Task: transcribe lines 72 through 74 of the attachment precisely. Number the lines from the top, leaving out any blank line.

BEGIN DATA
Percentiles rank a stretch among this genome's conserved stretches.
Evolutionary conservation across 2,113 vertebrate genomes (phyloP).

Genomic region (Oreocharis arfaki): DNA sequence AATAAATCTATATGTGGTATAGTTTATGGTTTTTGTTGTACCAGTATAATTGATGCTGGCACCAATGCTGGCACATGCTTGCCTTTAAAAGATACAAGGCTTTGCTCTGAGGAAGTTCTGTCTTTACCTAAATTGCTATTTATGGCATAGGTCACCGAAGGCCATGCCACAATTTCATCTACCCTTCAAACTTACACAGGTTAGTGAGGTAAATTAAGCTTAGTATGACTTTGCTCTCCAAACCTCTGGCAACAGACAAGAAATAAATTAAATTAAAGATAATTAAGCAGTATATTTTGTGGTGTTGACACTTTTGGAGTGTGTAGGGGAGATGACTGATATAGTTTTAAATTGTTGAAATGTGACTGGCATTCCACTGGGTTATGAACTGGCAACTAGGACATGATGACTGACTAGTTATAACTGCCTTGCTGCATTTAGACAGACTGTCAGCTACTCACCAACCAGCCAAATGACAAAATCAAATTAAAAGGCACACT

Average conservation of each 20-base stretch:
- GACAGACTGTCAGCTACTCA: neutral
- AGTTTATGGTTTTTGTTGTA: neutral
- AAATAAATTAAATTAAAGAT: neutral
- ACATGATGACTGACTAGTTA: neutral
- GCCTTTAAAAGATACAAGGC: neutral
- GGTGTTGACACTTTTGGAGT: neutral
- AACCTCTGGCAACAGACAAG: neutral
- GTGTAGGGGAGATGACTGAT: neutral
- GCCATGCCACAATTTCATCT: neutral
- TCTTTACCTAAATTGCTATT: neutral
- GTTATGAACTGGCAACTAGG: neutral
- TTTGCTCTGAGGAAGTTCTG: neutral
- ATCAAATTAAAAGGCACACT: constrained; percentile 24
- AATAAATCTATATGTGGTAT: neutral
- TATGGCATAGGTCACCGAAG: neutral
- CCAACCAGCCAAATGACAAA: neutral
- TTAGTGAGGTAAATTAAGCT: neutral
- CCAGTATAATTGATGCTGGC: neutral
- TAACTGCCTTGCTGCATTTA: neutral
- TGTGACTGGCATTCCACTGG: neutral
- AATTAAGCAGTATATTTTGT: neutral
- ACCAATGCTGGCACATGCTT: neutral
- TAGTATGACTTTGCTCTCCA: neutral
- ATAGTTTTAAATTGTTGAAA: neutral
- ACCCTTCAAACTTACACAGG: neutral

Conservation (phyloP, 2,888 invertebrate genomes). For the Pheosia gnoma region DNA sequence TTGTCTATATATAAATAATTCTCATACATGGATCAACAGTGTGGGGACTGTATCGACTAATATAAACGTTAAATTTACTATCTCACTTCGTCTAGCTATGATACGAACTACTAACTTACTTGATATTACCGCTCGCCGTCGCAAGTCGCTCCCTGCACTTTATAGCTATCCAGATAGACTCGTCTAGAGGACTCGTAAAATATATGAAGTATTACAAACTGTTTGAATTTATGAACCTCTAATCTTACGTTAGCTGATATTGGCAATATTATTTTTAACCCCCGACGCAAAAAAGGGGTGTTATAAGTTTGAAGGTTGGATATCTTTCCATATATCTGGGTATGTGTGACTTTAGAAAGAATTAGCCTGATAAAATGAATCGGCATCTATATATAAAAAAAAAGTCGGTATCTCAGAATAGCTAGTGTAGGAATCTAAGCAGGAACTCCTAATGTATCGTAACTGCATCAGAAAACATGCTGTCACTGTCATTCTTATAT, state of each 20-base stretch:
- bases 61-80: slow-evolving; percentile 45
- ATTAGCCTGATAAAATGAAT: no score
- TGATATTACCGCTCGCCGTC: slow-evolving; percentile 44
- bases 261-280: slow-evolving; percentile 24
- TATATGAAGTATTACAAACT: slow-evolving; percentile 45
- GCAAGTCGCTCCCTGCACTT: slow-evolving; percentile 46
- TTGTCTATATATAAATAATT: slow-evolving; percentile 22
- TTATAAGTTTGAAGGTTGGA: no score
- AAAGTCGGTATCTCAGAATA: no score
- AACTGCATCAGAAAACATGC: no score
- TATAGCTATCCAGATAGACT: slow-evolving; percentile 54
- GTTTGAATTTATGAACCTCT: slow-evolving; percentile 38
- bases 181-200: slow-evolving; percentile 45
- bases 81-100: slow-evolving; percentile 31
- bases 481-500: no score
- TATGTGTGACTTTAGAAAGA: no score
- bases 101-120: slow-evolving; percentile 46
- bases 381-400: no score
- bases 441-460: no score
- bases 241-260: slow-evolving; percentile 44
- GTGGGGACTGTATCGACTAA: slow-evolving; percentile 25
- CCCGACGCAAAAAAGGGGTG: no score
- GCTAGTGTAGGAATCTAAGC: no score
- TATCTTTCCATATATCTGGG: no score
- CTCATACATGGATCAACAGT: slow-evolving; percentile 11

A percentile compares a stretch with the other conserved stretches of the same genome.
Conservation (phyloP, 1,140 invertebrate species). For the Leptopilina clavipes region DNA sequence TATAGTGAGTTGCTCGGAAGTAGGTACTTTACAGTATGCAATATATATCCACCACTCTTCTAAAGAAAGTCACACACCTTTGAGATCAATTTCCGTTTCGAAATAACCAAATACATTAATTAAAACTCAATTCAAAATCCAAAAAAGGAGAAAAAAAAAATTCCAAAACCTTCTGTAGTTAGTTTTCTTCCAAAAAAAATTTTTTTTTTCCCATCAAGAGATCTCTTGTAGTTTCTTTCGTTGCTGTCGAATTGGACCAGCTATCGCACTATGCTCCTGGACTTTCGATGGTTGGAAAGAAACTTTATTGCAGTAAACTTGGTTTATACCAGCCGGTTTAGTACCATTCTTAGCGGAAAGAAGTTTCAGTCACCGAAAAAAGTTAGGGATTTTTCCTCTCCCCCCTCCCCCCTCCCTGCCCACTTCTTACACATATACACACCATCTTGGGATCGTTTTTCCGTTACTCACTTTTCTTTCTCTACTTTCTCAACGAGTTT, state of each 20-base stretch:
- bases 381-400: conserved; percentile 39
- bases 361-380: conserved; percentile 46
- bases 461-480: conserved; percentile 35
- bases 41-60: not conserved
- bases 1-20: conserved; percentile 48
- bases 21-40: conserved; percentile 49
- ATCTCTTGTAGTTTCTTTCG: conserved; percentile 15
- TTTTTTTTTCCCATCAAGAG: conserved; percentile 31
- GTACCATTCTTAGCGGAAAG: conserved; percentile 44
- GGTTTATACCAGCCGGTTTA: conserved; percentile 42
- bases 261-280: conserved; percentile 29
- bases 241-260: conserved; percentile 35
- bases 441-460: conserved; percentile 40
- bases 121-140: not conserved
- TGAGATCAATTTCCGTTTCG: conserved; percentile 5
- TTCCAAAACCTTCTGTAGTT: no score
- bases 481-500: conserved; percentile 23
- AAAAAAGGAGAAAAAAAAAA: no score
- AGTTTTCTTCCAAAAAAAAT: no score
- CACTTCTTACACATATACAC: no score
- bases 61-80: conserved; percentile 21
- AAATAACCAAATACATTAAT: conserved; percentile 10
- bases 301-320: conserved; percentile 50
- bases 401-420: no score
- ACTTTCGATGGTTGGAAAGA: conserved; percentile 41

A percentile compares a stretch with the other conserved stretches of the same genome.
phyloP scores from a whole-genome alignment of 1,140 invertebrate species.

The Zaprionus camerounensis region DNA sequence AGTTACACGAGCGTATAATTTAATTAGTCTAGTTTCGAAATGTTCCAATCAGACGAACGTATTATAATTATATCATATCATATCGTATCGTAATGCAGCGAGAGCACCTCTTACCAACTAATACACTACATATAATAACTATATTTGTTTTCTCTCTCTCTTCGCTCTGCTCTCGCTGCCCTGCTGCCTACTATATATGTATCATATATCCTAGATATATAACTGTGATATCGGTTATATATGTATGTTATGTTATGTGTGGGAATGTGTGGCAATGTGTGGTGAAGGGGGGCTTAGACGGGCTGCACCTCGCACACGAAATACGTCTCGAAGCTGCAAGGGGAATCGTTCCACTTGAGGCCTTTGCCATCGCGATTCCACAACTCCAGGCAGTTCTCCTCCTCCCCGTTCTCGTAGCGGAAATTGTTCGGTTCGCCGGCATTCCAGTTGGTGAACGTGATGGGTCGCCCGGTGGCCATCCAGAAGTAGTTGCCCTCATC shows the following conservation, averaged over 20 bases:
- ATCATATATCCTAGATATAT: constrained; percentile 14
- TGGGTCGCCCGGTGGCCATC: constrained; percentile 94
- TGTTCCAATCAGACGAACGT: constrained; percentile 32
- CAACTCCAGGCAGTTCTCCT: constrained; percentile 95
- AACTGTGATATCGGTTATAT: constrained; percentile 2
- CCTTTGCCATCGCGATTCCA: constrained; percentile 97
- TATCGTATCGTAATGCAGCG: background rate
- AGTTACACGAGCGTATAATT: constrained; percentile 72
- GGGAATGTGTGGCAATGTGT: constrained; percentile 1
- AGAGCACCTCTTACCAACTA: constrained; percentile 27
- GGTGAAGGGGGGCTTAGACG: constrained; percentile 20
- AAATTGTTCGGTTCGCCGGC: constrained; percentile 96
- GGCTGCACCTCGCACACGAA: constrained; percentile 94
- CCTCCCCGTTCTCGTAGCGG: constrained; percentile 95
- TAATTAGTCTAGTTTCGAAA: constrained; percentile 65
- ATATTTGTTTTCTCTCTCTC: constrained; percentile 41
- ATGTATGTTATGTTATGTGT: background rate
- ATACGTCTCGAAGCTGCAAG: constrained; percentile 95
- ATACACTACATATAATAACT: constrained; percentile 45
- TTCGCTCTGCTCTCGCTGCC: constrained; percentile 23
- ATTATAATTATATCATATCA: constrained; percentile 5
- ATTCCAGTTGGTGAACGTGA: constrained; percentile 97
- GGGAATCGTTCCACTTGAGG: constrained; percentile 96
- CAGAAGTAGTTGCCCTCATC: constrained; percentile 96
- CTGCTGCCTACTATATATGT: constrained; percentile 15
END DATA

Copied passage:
- TGAGATCAATTTCCGTTTCG: conserved; percentile 5
- TTCCAAAACCTTCTGTAGTT: no score
- bases 481-500: conserved; percentile 23